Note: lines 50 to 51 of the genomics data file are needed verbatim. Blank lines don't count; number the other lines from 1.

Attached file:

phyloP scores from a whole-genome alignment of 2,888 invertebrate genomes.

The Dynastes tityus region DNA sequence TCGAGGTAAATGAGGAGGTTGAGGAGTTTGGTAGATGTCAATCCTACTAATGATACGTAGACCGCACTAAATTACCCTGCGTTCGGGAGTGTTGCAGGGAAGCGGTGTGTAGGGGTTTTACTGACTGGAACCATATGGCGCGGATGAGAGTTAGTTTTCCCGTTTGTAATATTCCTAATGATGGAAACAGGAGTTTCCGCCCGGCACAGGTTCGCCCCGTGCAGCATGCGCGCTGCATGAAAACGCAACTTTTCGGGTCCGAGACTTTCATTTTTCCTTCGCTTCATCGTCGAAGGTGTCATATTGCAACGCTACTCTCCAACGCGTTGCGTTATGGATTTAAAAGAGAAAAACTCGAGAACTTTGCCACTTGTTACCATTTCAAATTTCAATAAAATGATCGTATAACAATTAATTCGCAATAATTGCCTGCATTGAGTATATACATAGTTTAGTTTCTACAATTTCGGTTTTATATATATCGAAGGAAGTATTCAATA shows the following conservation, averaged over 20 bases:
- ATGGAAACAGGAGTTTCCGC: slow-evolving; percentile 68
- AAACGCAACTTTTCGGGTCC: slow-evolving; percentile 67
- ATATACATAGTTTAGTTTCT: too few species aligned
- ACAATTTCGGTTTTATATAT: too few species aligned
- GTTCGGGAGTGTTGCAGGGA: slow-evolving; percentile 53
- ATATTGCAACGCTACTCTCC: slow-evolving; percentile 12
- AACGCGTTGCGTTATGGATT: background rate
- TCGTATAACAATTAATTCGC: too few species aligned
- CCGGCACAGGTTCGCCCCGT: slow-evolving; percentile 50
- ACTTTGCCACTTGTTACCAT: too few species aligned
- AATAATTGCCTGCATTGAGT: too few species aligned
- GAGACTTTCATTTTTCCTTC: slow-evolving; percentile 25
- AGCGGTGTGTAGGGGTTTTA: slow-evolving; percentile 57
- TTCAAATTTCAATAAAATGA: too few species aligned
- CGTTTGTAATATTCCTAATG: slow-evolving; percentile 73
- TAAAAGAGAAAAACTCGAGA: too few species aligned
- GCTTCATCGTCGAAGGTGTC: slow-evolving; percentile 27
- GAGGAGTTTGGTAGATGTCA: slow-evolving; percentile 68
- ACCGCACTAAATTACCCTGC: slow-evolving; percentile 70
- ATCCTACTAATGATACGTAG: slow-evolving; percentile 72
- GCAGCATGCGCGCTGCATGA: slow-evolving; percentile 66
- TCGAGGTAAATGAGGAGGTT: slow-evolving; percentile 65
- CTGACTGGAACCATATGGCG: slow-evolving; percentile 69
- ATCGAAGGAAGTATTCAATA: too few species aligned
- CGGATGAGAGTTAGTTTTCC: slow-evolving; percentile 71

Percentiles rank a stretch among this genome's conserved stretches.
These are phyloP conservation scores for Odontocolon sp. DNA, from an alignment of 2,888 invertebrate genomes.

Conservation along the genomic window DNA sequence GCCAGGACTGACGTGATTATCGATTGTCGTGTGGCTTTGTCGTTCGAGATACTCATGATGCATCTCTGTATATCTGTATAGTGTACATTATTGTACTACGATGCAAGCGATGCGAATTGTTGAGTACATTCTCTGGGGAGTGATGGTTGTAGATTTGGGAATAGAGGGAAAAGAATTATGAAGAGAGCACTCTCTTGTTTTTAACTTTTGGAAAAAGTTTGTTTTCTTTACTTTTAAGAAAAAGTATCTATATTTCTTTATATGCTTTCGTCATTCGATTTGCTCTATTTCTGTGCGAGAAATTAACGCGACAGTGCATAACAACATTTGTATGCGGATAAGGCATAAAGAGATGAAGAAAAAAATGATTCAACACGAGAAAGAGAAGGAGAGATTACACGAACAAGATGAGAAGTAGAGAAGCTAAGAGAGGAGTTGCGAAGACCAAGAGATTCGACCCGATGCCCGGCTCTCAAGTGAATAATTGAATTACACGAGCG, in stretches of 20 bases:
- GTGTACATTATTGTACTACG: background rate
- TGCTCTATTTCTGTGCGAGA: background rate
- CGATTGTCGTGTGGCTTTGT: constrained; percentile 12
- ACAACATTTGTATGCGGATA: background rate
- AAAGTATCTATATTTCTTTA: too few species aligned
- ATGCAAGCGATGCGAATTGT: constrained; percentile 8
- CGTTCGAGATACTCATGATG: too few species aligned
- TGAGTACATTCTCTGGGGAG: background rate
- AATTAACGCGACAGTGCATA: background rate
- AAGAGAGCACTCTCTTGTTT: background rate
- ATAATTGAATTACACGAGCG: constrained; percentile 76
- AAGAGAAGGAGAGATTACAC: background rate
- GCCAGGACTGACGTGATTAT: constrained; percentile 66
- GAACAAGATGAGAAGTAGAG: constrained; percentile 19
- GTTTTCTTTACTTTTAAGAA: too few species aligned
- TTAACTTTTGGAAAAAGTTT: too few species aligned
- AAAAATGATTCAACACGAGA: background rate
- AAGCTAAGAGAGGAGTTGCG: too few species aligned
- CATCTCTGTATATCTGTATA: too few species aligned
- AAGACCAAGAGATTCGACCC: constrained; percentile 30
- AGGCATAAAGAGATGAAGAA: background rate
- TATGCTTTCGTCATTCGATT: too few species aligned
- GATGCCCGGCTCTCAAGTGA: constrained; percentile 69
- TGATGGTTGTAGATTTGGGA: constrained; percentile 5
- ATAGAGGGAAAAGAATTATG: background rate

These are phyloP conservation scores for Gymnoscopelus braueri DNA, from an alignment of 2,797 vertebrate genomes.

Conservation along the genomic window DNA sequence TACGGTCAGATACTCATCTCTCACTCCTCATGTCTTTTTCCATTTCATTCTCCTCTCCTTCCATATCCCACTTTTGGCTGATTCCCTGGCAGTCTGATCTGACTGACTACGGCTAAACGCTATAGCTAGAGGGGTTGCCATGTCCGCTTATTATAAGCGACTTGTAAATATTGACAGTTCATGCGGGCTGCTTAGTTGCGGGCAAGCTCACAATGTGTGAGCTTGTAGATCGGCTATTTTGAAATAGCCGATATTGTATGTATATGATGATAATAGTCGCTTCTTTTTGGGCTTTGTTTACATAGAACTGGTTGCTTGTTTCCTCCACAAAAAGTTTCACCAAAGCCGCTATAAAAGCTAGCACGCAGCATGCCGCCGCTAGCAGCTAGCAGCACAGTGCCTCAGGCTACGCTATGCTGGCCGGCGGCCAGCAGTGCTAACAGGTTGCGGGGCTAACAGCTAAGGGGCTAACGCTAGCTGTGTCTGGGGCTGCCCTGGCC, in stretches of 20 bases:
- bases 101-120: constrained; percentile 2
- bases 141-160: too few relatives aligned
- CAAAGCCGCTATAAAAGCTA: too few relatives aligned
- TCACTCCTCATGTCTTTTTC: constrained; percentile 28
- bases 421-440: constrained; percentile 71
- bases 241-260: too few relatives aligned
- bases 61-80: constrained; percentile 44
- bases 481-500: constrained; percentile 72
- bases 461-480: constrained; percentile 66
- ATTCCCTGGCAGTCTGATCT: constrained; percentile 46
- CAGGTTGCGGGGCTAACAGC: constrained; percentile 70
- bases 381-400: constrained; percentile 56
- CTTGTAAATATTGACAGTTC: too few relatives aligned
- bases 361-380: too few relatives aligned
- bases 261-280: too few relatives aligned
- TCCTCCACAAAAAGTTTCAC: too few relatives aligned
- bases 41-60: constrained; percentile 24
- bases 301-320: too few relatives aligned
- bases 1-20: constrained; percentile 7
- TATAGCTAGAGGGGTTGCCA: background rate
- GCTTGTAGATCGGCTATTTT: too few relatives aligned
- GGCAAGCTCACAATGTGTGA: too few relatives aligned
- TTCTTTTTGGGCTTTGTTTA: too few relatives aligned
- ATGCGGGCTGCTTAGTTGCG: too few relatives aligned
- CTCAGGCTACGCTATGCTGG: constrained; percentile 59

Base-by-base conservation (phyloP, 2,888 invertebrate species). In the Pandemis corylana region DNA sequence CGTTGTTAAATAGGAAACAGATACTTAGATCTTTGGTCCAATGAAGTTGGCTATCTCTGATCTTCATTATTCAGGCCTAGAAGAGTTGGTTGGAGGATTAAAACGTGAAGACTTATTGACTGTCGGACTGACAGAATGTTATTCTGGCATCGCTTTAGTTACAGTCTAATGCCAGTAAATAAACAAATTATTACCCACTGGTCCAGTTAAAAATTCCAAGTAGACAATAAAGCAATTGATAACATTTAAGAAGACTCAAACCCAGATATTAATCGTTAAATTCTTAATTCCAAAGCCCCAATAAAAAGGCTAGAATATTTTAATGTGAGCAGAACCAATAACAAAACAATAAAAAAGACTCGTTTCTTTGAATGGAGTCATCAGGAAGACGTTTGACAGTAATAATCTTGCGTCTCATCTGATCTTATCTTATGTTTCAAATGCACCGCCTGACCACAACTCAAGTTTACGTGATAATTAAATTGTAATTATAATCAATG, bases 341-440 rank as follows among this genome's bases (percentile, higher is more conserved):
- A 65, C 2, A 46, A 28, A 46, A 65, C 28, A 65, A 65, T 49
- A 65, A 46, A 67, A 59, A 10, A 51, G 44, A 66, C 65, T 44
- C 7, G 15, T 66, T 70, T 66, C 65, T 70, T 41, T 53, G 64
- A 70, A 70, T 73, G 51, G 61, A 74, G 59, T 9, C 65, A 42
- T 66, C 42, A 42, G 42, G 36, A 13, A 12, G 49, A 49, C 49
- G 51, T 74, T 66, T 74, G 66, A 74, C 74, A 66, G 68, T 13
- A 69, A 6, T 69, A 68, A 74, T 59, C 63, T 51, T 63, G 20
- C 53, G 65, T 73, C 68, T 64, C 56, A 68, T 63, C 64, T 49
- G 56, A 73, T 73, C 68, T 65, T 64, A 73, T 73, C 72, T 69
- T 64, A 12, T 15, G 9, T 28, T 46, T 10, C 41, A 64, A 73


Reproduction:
- AAGACCAAGAGATTCGACCC: constrained; percentile 30
- AGGCATAAAGAGATGAAGAA: background rate